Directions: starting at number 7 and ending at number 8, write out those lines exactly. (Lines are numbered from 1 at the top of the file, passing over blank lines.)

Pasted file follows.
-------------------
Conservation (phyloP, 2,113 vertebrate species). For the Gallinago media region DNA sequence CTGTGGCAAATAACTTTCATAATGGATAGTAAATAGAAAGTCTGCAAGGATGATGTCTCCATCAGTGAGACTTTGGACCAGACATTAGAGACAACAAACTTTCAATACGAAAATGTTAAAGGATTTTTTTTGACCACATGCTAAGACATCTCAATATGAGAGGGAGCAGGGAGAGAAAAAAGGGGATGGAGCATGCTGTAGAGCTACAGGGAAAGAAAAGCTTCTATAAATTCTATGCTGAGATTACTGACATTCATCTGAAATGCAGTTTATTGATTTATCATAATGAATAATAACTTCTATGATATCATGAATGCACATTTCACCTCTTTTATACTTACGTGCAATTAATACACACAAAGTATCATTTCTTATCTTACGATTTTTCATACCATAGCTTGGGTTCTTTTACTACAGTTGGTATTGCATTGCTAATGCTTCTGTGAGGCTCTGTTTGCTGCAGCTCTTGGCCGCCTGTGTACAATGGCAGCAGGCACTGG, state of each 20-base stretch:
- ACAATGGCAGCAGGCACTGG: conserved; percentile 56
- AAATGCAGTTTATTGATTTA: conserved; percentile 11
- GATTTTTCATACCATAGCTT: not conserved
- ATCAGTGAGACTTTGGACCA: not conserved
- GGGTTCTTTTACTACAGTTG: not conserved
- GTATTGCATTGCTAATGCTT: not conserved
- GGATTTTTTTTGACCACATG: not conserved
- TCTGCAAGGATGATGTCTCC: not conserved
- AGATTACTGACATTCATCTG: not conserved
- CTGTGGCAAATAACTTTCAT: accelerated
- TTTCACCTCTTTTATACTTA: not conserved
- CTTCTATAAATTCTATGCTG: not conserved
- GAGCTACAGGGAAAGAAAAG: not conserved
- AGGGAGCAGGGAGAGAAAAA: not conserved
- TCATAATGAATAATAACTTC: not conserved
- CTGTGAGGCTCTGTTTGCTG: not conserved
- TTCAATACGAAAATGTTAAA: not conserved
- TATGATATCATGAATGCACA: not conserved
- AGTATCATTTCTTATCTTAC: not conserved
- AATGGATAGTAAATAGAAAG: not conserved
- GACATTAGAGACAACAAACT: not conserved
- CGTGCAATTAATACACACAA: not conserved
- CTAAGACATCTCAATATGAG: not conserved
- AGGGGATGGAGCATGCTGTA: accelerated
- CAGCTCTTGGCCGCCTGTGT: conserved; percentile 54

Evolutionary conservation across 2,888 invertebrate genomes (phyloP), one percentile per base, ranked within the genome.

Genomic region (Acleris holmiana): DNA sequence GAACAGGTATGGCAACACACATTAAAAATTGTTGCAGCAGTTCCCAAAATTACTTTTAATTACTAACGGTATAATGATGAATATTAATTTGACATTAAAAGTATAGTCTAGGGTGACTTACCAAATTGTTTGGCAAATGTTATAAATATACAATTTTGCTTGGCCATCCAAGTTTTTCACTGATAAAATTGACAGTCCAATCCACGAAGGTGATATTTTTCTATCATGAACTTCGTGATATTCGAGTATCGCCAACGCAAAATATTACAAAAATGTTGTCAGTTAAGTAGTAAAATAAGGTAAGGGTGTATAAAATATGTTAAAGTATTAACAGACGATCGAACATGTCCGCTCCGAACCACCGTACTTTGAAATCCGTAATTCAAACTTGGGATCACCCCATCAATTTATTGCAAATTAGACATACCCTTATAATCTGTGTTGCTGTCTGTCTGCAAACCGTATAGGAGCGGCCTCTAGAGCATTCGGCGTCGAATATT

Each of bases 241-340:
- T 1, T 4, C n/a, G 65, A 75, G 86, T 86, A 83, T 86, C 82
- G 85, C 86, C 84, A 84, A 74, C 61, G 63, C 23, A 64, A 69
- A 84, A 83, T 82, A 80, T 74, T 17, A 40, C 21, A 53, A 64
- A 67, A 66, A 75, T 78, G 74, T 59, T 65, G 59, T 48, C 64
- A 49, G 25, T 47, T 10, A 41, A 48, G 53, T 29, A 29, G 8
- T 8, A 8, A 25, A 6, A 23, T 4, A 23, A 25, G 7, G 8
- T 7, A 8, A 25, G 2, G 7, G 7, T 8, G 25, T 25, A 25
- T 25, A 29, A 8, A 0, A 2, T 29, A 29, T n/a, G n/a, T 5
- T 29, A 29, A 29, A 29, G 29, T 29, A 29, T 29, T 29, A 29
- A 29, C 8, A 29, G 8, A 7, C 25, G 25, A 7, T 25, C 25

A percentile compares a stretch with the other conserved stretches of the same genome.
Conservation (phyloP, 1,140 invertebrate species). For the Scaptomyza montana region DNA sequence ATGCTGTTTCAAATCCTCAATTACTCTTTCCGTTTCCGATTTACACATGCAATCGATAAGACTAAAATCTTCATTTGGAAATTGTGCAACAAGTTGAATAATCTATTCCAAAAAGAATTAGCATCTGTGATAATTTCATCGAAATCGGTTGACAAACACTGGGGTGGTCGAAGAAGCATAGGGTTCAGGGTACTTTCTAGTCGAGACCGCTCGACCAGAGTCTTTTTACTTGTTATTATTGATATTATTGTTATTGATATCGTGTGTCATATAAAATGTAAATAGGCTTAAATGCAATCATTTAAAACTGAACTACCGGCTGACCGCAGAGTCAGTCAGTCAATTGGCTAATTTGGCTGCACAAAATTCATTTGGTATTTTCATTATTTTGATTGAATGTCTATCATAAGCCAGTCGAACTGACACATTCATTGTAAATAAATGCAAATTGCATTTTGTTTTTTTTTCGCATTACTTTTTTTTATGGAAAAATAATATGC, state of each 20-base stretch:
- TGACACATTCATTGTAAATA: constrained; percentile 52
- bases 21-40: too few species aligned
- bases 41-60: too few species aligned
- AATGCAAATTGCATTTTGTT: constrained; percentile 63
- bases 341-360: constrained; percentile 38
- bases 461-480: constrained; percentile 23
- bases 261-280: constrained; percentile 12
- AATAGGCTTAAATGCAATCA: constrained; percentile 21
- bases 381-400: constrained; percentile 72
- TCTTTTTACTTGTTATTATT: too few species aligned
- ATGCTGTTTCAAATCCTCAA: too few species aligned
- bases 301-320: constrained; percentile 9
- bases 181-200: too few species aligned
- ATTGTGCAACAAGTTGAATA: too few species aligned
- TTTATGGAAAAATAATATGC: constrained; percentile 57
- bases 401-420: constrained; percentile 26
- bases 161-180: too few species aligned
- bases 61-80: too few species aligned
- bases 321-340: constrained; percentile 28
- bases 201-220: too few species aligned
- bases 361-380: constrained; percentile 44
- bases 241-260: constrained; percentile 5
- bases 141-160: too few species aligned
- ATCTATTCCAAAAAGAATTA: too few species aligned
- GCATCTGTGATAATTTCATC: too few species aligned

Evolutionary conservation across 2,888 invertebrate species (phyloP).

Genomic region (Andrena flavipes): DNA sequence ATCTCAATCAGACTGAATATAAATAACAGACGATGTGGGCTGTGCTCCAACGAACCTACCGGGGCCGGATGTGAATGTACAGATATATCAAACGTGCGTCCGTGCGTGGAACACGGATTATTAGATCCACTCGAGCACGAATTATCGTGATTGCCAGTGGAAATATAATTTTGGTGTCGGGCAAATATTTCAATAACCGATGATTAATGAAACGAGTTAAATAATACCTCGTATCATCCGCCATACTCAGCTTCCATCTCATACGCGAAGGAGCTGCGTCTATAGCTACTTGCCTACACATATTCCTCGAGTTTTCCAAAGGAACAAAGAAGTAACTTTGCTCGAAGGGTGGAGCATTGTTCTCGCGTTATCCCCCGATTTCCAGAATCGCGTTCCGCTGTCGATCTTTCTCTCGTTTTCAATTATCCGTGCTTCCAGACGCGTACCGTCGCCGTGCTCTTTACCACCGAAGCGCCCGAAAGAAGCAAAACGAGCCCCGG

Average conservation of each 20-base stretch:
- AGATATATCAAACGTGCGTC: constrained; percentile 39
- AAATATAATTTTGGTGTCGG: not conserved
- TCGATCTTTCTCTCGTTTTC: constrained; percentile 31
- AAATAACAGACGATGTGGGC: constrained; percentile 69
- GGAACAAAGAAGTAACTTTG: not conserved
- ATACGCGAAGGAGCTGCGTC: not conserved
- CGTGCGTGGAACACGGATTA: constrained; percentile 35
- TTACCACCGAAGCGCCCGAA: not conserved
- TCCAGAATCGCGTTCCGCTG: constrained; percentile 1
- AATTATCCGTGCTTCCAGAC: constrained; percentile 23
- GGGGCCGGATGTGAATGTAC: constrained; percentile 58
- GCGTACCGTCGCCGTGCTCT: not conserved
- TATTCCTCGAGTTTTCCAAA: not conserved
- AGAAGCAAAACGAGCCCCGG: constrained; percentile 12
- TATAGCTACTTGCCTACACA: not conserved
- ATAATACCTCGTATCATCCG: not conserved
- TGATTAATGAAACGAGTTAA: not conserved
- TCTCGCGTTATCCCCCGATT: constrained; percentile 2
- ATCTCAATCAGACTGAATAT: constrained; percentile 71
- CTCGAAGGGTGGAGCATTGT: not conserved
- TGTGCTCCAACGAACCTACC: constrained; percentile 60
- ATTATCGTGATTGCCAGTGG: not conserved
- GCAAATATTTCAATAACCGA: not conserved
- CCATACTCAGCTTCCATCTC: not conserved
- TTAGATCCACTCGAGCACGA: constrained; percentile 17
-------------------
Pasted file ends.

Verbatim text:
- GTATTGCATTGCTAATGCTT: not conserved
- GGATTTTTTTTGACCACATG: not conserved